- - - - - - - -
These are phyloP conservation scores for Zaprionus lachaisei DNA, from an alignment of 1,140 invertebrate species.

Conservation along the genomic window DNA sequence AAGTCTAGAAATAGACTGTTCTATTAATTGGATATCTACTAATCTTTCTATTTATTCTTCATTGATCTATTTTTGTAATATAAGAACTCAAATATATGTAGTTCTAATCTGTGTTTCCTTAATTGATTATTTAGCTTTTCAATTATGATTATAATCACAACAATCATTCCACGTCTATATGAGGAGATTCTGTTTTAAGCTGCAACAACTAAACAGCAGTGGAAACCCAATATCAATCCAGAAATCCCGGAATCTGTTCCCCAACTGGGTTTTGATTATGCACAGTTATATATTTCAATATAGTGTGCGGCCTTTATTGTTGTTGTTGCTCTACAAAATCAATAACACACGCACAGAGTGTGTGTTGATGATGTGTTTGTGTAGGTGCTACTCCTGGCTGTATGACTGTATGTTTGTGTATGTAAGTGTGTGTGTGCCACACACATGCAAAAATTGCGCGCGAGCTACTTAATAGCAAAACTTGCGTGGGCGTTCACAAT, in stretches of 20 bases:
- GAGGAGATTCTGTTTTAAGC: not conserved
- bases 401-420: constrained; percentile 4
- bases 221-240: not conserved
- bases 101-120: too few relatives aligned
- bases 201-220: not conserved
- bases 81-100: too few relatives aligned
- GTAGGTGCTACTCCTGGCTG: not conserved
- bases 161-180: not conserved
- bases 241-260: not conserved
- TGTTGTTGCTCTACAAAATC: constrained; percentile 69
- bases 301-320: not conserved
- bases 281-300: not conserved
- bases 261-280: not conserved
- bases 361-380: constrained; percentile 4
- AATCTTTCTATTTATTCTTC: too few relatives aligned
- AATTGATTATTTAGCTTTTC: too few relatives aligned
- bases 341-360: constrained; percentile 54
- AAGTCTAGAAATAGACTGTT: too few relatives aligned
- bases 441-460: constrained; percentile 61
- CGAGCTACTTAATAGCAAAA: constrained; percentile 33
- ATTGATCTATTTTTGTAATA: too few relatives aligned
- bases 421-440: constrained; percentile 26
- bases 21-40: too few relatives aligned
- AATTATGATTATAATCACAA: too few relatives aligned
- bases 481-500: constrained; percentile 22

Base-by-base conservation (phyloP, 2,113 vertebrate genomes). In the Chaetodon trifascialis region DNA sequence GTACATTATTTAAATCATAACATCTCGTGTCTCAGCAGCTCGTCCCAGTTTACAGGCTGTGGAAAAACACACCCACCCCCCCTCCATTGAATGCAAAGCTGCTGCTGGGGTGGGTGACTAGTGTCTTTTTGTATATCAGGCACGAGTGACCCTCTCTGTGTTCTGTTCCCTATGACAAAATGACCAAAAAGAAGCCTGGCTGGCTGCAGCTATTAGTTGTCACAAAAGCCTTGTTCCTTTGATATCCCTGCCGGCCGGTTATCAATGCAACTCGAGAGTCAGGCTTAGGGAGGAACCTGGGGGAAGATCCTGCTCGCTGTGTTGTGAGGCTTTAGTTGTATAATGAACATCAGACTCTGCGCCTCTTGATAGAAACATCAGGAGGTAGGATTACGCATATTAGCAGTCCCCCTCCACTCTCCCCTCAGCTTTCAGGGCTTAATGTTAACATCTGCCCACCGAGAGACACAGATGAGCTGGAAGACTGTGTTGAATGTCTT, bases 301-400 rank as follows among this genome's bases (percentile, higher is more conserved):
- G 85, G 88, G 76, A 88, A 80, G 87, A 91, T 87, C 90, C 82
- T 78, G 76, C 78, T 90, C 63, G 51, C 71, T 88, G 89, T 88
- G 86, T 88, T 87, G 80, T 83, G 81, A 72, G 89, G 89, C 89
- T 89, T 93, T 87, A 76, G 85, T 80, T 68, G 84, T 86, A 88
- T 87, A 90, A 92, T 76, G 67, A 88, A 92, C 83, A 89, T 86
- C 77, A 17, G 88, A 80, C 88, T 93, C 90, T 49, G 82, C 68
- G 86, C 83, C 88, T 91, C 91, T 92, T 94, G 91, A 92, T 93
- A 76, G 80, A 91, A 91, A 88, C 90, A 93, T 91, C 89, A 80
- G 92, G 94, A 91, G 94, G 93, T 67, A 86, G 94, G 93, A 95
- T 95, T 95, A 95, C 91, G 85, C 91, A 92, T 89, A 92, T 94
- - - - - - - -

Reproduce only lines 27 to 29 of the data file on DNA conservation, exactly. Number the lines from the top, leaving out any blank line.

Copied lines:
- bases 481-500: constrained; percentile 22

Base-by-base conservation (phyloP, 2,113 vertebrate genomes). In the Chaetodon trifascialis region DNA sequence GTACATTATTTAAATCATAACATCTCGTGTCTCAGCAGCTCGTCCCAGTTTACAGGCTGTGGAAAAACACACCCACCCCCCCTCCATTGAATGCAAAGCTGCTGCTGGGGTGGGTGACTAGTGTCTTTTTGTATATCAGGCACGAGTGACCCTCTCTGTGTTCTGTTCCCTATGACAAAATGACCAAAAAGAAGCCTGGCTGGCTGCAGCTATTAGTTGTCACAAAAGCCTTGTTCCTTTGATATCCCTGCCGGCCGGTTATCAATGCAACTCGAGAGTCAGGCTTAGGGAGGAACCTGGGGGAAGATCCTGCTCGCTGTGTTGTGAGGCTTTAGTTGTATAATGAACATCAGACTCTGCGCCTCTTGATAGAAACATCAGGAGGTAGGATTACGCATATTAGCAGTCCCCCTCCACTCTCCCCTCAGCTTTCAGGGCTTAATGTTAACATCTGCCCACCGAGAGACACAGATGAGCTGGAAGACTGTGTTGAATGTCTT, bases 301-400 rank as follows among this genome's bases (percentile, higher is more conserved):
- G 85, G 88, G 76, A 88, A 80, G 87, A 91, T 87, C 90, C 82